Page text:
We conduct business in various countries throughout the world and are subject to tax in numerous jurisdictions. As a result of our business activities, we file a significant number of tax returns that are subject to audit by various tax authorities. Tax audits are often complex and may require several years to resolve. We also recognize the largest amount of benefits from uncertain tax positions that are greater than 50% determined by cumulative probability of being realized upon ultimate settlement with the tax authority. Such amounts are based on management’s judgment and best estimate as to the ultimate outcome of tax audits. However, our future results may include favorable or unfavorable adjustments to our estimated tax liabilities in the period the assessments are made or resolved or when statutes of limitation on potential assessments expire. As a result, our effective tax rate may fluctuate significantly on a quarterly and annual basis.

Pension and Other Postretirement Benefits. We have qualified and nonqualified pension plans that cover some of our employees. Some of these pension plans were partially frozen in June 2006. Additionally, on December 30, 2009, we made the decision to fully freeze our U.S. qualified pension plan, effective February 28, 2010. Our U.S. nonqualified plans were fully frozen effective December 31, 2009. Annual employer contributions are made to the extent such contributions are actuarially determined to be required in order to adequately fund the plans, and to match a portion of the employees’ contribution. Retiree benefits are based on the amount of participant contributions over the term of the participant’s employment.
 
We perform an annual measurement of our projected obligations and plan assets or when major events occur requiring remeasurement. These measurements require several assumptions, the most important of which are the discount rate, the expected long-term rate of return on plan assets, and health care cost projections. These assumptions could vary materially from actual results due to economic events or different rates of retirement, mortality or withdrawal, positively or negatively affecting our future annual expense and projected benefit obligation.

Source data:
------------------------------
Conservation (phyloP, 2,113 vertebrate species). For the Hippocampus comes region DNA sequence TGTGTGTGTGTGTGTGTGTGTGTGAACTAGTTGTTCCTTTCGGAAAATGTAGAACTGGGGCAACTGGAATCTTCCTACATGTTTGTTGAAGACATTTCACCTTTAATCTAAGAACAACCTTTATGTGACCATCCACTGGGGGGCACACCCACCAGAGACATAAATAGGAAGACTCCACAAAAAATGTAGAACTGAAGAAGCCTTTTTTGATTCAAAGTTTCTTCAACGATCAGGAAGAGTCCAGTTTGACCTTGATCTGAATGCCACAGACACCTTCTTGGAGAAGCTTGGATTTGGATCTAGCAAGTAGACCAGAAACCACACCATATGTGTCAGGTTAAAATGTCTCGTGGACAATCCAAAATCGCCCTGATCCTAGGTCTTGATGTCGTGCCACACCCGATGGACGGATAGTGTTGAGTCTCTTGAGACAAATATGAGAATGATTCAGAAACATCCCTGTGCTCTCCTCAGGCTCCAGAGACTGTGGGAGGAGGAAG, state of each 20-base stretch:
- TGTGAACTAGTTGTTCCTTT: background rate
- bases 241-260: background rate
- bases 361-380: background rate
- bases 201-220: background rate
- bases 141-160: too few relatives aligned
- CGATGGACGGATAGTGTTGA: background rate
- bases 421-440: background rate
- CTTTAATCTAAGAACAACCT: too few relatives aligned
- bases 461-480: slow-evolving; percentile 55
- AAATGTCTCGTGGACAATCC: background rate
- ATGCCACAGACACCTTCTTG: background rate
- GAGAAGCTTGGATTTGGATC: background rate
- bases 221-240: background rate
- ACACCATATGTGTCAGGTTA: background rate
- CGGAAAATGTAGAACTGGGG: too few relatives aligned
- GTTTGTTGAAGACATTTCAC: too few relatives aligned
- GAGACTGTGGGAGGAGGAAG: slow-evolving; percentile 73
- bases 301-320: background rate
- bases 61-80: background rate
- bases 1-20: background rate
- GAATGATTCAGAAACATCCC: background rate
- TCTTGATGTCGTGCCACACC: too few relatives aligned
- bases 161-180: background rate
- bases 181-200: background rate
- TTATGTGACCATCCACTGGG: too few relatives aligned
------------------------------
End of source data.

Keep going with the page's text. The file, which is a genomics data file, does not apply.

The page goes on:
The rate used to discount future cash flows of benefit obligations back to the measurement date, reflects the market rate for high-quality fixed-income debt instruments. The weighted average discount rates for our domestic and foreign plans as of December 31, 2010, were 5.43% and 5.13% respectively, compared to 6.04% and 5.32% as of December 31, 2009. The decrease in the discount rate used for domestic plans reflects lower interest rates in the current market. A one-half percentage point decrease in our discount rate on pension cost would result in an increase in benefit obligation of $14.9 million. The expected return on plan assets is based on the market-related value of assets. For the market-related value of assets, a calculated basis is used to reflect a smoothed actuarial value of assets, equal to a moving average of market values in which investment income is recognized over a five-year period for U.S. plans and a three-year period for non-U.S. plans. To determine the expected long-term rate of return, we use historic market trends combined with current market conditions. The weighted average expected long-term rate of return for our domestic and foreign plans was 8.20% and 5.41%, respectively. A one-half percentage point decrease in the expected long-term rate of return would result in an increase in our net periodic pension cost of $0.7 million.
 
Actuarial assumptions used to measure the accumulated benefit obligation for other postretirement benefits include a discount rate of 5.00% and 5.50% at December 31, 2010, and 2009, respectively. The effect on our postretirement benefit cost of one-half percentage point decrease in the discount rate would be immaterial. The assumed health care cost trend rate for fiscal year 2010 was 9.00% and is projected to decrease over eighteen years to 4.50%, where it is expected to remain thereafter. The effect of a one-percentage-point increase or decrease in the assumed health care cost trend rate on the service cost and interest cost components of the net periodic postretirement benefit cost is not material. A one-percentage-point increase or decrease in the assumed health care cost trend rate on the postretirement benefit obligation would result in an increase or decrease of approximately $0.1 million.